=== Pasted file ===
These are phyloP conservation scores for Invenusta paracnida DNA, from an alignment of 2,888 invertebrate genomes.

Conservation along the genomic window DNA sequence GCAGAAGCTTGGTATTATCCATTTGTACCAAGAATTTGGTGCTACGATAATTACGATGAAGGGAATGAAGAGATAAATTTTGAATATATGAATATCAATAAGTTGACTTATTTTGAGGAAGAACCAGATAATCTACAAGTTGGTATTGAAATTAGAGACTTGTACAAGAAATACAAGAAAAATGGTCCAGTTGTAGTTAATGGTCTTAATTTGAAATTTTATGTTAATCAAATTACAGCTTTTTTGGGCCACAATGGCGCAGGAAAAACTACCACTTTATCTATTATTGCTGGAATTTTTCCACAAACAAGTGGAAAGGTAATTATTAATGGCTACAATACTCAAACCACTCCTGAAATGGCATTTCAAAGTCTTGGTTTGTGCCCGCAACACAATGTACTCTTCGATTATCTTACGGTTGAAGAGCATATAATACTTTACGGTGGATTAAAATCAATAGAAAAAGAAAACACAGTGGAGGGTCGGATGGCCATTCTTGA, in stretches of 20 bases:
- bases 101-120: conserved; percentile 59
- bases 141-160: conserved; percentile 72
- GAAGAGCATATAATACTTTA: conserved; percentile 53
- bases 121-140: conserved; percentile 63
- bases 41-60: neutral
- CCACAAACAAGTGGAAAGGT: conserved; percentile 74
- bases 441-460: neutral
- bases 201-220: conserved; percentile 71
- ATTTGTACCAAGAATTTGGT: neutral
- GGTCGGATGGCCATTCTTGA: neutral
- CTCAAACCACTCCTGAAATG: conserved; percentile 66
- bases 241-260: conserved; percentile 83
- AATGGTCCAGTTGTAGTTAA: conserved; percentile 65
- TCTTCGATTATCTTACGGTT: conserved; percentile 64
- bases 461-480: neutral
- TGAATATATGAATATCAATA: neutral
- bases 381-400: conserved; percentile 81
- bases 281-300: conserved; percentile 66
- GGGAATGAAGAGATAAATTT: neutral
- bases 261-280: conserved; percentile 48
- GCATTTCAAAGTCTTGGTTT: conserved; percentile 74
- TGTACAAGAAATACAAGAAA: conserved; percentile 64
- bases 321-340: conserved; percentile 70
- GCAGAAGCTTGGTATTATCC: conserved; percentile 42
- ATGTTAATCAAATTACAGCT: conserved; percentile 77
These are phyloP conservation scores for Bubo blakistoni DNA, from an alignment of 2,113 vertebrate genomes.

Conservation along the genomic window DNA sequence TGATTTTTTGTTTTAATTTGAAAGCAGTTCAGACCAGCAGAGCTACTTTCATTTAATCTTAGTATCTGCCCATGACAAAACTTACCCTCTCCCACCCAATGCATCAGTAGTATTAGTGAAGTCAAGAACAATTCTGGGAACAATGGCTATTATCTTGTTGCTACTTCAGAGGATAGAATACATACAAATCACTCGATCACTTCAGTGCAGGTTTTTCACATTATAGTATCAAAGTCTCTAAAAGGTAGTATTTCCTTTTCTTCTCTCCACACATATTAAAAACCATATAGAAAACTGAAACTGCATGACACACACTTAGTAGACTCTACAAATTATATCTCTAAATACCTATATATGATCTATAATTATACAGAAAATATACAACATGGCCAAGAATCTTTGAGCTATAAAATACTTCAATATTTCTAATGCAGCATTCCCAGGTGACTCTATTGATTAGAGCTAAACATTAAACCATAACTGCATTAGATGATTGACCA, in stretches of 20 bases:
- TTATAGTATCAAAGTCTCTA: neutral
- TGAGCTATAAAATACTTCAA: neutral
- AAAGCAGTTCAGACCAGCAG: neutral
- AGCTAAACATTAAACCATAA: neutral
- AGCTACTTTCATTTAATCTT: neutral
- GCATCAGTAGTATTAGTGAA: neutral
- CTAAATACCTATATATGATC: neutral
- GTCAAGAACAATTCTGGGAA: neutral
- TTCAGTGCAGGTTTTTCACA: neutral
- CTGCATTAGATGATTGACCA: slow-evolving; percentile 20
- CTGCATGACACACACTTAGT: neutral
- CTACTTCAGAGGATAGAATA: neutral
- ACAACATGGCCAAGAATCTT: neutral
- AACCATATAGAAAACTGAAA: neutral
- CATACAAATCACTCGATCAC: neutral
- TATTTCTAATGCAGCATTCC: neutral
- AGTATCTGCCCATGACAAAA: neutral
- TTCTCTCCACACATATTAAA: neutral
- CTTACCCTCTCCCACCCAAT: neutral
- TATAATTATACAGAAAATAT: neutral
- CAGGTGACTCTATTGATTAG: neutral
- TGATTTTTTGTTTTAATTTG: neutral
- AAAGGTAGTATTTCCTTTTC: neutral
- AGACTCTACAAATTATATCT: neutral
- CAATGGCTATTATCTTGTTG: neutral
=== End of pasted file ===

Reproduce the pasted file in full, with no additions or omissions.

These are phyloP conservation scores for Invenusta paracnida DNA, from an alignment of 2,888 invertebrate genomes.

Conservation along the genomic window DNA sequence GCAGAAGCTTGGTATTATCCATTTGTACCAAGAATTTGGTGCTACGATAATTACGATGAAGGGAATGAAGAGATAAATTTTGAATATATGAATATCAATAAGTTGACTTATTTTGAGGAAGAACCAGATAATCTACAAGTTGGTATTGAAATTAGAGACTTGTACAAGAAATACAAGAAAAATGGTCCAGTTGTAGTTAATGGTCTTAATTTGAAATTTTATGTTAATCAAATTACAGCTTTTTTGGGCCACAATGGCGCAGGAAAAACTACCACTTTATCTATTATTGCTGGAATTTTTCCACAAACAAGTGGAAAGGTAATTATTAATGGCTACAATACTCAAACCACTCCTGAAATGGCATTTCAAAGTCTTGGTTTGTGCCCGCAACACAATGTACTCTTCGATTATCTTACGGTTGAAGAGCATATAATACTTTACGGTGGATTAAAATCAATAGAAAAAGAAAACACAGTGGAGGGTCGGATGGCCATTCTTGA, in stretches of 20 bases:
- bases 101-120: conserved; percentile 59
- bases 141-160: conserved; percentile 72
- GAAGAGCATATAATACTTTA: conserved; percentile 53
- bases 121-140: conserved; percentile 63
- bases 41-60: neutral
- CCACAAACAAGTGGAAAGGT: conserved; percentile 74
- bases 441-460: neutral
- bases 201-220: conserved; percentile 71
- ATTTGTACCAAGAATTTGGT: neutral
- GGTCGGATGGCCATTCTTGA: neutral
- CTCAAACCACTCCTGAAATG: conserved; percentile 66
- bases 241-260: conserved; percentile 83
- AATGGTCCAGTTGTAGTTAA: conserved; percentile 65
- TCTTCGATTATCTTACGGTT: conserved; percentile 64
- bases 461-480: neutral
- TGAATATATGAATATCAATA: neutral
- bases 381-400: conserved; percentile 81
- bases 281-300: conserved; percentile 66
- GGGAATGAAGAGATAAATTT: neutral
- bases 261-280: conserved; percentile 48
- GCATTTCAAAGTCTTGGTTT: conserved; percentile 74
- TGTACAAGAAATACAAGAAA: conserved; percentile 64
- bases 321-340: conserved; percentile 70
- GCAGAAGCTTGGTATTATCC: conserved; percentile 42
- ATGTTAATCAAATTACAGCT: conserved; percentile 77
These are phyloP conservation scores for Bubo blakistoni DNA, from an alignment of 2,113 vertebrate genomes.

Conservation along the genomic window DNA sequence TGATTTTTTGTTTTAATTTGAAAGCAGTTCAGACCAGCAGAGCTACTTTCATTTAATCTTAGTATCTGCCCATGACAAAACTTACCCTCTCCCACCCAATGCATCAGTAGTATTAGTGAAGTCAAGAACAATTCTGGGAACAATGGCTATTATCTTGTTGCTACTTCAGAGGATAGAATACATACAAATCACTCGATCACTTCAGTGCAGGTTTTTCACATTATAGTATCAAAGTCTCTAAAAGGTAGTATTTCCTTTTCTTCTCTCCACACATATTAAAAACCATATAGAAAACTGAAACTGCATGACACACACTTAGTAGACTCTACAAATTATATCTCTAAATACCTATATATGATCTATAATTATACAGAAAATATACAACATGGCCAAGAATCTTTGAGCTATAAAATACTTCAATATTTCTAATGCAGCATTCCCAGGTGACTCTATTGATTAGAGCTAAACATTAAACCATAACTGCATTAGATGATTGACCA, in stretches of 20 bases:
- TTATAGTATCAAAGTCTCTA: neutral
- TGAGCTATAAAATACTTCAA: neutral
- AAAGCAGTTCAGACCAGCAG: neutral
- AGCTAAACATTAAACCATAA: neutral
- AGCTACTTTCATTTAATCTT: neutral
- GCATCAGTAGTATTAGTGAA: neutral
- CTAAATACCTATATATGATC: neutral
- GTCAAGAACAATTCTGGGAA: neutral
- TTCAGTGCAGGTTTTTCACA: neutral
- CTGCATTAGATGATTGACCA: slow-evolving; percentile 20
- CTGCATGACACACACTTAGT: neutral
- CTACTTCAGAGGATAGAATA: neutral
- ACAACATGGCCAAGAATCTT: neutral
- AACCATATAGAAAACTGAAA: neutral
- CATACAAATCACTCGATCAC: neutral
- TATTTCTAATGCAGCATTCC: neutral
- AGTATCTGCCCATGACAAAA: neutral
- TTCTCTCCACACATATTAAA: neutral
- CTTACCCTCTCCCACCCAAT: neutral
- TATAATTATACAGAAAATAT: neutral
- CAGGTGACTCTATTGATTAG: neutral
- TGATTTTTTGTTTTAATTTG: neutral
- AAAGGTAGTATTTCCTTTTC: neutral
- AGACTCTACAAATTATATCT: neutral
- CAATGGCTATTATCTTGTTG: neutral